Oh Canada! B.C. and Alberta Governments Plan to Kill Hundreds of Wolves

B.C. Wolf in the Great Bear Rainforest

B.C. Wolf in the Great Bear Rainforest.

In another sad attempt by politicians to fix the ecology informed by simplistic cause and effect science that has been proven wrong about 50 years old, the B.C. government has started a wolf kill in which 180 wolves are to be located by the radiocolars some of the wolves wear to make them trackable by scientists, then shot from helicopters. The official idea is to protect the last surviving woodland caribou, which have been severely decimated by … you guessed it: humans, not wolves; habitat loss to be precise.

Here is an idea of how senseless these measures are: The U.S. National Park Service stopped what was cynically called “predator control” in the 1960s, and in fact reintroduced wolves into Yellowstone National Park in 1998. This has been one of the greatest success stories of human animal control of the last decades, simply because it meant less rather than more control of an ecosystem that has developed through co-evolution over millions of years. Not so the B.C. government, or the Alberta government, which has killed over 1000 wolves since 2005 according to Alberta wildlife photographer John Marriott (that is the entire wolf population of Yellowstone and then some each year for the past 10 years!), and apparently politicians are considering stepping up their game by killing even more wolves so that they do not have to stop human habitat destruction. The whole procject is, of course, not only highly unethical, but also scientifically unsound, and pointless. As Canadian researchers have shown in a paper published only two months ago, there has been no effect of the Alberta mass slaughter, other than a thousand dead wolves, of course (see here; the site also gives other good reasons to oppose the killings). A sad day for a country with some of the greatest nature, but sadly not the greatest track record of protecting it – to put it mildly.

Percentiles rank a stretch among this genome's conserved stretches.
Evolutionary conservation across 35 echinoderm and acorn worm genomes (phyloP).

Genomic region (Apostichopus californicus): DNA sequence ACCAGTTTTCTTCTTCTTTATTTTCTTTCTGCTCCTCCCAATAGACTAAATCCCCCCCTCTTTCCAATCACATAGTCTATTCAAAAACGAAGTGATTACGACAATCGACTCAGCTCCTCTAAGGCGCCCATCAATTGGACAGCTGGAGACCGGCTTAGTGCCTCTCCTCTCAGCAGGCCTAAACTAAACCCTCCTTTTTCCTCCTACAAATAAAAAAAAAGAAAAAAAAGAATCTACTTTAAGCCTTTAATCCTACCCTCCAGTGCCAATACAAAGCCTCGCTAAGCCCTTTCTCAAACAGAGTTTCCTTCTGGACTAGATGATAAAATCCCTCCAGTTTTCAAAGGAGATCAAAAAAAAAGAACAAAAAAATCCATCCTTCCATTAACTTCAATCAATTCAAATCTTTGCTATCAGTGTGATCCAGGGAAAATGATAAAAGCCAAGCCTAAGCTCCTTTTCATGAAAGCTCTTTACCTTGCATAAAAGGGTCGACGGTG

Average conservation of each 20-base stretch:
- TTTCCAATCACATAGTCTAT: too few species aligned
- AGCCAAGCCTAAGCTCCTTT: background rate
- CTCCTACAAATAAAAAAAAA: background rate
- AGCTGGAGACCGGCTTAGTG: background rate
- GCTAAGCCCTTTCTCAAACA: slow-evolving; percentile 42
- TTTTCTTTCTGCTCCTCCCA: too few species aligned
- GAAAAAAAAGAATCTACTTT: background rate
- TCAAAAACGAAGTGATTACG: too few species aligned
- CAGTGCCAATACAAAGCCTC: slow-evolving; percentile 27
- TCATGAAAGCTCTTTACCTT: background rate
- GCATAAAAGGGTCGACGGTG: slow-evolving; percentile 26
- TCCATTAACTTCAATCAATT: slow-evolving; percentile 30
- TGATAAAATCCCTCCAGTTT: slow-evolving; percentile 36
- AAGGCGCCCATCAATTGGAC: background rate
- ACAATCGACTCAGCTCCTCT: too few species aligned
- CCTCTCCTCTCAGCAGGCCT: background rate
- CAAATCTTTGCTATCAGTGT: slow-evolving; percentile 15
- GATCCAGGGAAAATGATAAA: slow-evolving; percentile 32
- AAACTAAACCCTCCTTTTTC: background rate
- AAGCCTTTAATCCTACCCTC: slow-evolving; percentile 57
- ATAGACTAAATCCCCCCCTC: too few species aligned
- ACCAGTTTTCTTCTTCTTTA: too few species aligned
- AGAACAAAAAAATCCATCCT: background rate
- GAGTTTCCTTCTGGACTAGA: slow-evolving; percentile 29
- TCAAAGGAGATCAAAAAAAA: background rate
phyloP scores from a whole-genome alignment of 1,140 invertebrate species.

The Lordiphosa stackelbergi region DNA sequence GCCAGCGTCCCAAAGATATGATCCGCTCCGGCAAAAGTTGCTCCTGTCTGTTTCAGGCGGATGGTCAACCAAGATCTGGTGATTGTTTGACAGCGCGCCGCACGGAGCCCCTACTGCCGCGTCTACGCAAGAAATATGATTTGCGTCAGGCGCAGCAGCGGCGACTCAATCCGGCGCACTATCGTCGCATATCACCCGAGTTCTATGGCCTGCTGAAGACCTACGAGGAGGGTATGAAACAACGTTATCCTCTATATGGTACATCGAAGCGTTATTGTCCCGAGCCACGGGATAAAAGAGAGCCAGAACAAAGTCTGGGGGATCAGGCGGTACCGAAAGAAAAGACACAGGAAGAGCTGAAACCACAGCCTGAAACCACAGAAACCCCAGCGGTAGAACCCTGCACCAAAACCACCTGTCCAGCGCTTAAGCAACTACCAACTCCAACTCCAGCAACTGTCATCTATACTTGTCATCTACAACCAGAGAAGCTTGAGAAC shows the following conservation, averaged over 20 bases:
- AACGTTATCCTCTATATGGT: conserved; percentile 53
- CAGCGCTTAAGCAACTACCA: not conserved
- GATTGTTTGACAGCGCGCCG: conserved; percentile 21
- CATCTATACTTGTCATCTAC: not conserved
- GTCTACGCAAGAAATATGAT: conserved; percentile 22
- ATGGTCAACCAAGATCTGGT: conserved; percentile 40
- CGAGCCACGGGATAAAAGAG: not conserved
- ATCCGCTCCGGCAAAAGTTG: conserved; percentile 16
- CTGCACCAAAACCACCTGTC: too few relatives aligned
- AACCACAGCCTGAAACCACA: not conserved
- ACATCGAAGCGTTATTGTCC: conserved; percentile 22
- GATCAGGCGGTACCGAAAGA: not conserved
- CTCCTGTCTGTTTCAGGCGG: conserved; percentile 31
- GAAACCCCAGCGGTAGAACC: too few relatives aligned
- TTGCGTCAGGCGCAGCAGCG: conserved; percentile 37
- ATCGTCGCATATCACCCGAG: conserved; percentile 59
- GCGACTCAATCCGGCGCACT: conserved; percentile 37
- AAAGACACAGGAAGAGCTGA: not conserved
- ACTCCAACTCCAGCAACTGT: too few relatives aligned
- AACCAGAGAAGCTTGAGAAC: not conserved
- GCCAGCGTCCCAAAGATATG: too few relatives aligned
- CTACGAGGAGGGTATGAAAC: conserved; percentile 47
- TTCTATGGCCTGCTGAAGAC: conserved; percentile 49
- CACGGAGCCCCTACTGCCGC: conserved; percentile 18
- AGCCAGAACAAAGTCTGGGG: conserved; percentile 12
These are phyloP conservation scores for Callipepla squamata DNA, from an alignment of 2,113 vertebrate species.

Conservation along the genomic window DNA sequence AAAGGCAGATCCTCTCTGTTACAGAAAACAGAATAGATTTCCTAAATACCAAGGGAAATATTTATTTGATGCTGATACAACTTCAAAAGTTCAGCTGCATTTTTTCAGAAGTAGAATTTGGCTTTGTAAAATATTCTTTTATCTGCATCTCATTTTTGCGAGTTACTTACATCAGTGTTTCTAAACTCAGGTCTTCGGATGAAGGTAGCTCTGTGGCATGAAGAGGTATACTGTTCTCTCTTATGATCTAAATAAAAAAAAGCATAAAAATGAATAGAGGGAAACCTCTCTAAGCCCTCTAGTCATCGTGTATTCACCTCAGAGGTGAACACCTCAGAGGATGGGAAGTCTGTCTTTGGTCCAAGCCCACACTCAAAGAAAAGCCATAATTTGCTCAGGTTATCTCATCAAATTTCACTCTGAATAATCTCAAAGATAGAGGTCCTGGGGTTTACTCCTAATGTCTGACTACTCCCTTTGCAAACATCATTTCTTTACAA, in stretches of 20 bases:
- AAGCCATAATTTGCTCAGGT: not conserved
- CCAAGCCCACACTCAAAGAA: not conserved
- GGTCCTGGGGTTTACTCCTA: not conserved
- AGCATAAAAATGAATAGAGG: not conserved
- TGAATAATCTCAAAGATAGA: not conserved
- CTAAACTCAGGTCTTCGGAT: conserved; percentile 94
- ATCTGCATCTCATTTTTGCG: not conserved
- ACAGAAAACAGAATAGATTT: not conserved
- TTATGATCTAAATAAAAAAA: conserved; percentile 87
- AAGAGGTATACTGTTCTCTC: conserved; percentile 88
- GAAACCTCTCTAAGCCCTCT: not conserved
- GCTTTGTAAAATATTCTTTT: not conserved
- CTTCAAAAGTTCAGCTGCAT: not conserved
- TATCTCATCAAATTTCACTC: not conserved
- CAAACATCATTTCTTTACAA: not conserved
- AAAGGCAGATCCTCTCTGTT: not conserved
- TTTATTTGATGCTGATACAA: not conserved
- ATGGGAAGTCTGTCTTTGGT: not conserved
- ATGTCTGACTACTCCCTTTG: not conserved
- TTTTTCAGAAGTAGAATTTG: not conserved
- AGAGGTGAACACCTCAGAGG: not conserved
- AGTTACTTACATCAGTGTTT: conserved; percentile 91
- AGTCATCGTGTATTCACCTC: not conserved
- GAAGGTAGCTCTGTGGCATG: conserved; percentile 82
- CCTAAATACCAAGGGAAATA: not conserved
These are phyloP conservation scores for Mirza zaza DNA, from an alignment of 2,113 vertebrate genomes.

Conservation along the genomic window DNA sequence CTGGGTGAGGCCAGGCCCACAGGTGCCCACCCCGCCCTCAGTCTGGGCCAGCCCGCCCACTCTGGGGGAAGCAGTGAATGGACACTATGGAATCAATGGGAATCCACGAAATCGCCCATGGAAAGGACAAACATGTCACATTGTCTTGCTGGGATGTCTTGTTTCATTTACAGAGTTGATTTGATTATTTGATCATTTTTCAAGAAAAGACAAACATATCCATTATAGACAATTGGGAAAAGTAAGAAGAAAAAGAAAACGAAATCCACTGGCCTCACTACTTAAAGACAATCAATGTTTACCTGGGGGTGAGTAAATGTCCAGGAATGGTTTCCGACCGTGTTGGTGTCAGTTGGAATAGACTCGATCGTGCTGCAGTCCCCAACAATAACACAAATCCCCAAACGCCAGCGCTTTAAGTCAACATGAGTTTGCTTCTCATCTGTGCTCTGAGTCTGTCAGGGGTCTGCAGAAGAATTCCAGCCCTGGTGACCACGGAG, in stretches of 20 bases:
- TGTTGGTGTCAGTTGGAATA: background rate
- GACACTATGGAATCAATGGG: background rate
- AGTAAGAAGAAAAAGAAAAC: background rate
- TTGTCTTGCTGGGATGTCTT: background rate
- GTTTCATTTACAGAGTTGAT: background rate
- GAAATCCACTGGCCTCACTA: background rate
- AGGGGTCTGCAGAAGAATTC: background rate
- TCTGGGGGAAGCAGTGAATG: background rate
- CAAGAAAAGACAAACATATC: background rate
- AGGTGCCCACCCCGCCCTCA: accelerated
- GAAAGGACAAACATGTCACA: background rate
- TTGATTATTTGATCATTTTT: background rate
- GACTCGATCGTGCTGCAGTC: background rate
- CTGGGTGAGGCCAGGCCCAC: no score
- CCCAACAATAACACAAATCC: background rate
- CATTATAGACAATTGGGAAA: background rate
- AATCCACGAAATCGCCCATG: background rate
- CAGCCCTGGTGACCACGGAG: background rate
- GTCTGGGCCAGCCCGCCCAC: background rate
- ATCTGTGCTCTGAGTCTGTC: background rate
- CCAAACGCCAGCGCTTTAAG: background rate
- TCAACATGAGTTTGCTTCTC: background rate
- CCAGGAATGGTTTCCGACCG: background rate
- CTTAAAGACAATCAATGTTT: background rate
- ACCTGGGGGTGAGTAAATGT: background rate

So what can we do?

If you are in BC or Alberta, write to your governmen, call them, visit them. Make your opinion heard. If you are neither in BC nor in Alberta that does not stop you from writing to the provincial governments, of course. Since they are not your (or my) representatives they probably won’t care too much about our votes, but they may care about our tourist dollars. After all these pay for the wolf killings. Many voices promising to boycott the two provinces may make a difference. They certainly will not hurt. Tell them you had planned to go to B.C. / Alberta this year and that you are now reconsidering. If you hadn’t consider it, consider it now, then change your mind. Wyoming, Montana and Colorado have beautiful mountains, too, as do the Alps for that matter. And Washington State also has a nice temperate rain forest. Pacific Wild’s website has a link to a preformulated email with the right addresses for B.C. here. Marriott has the Alberta addresses here. The Association for the Protection of Fur-Bearing Animals also has sample letters and addresses, here and here. All these sites also have more background as well as other links which support the point that the wolf kills are not only unethical but show no effect on the caribou population they are supposed to save.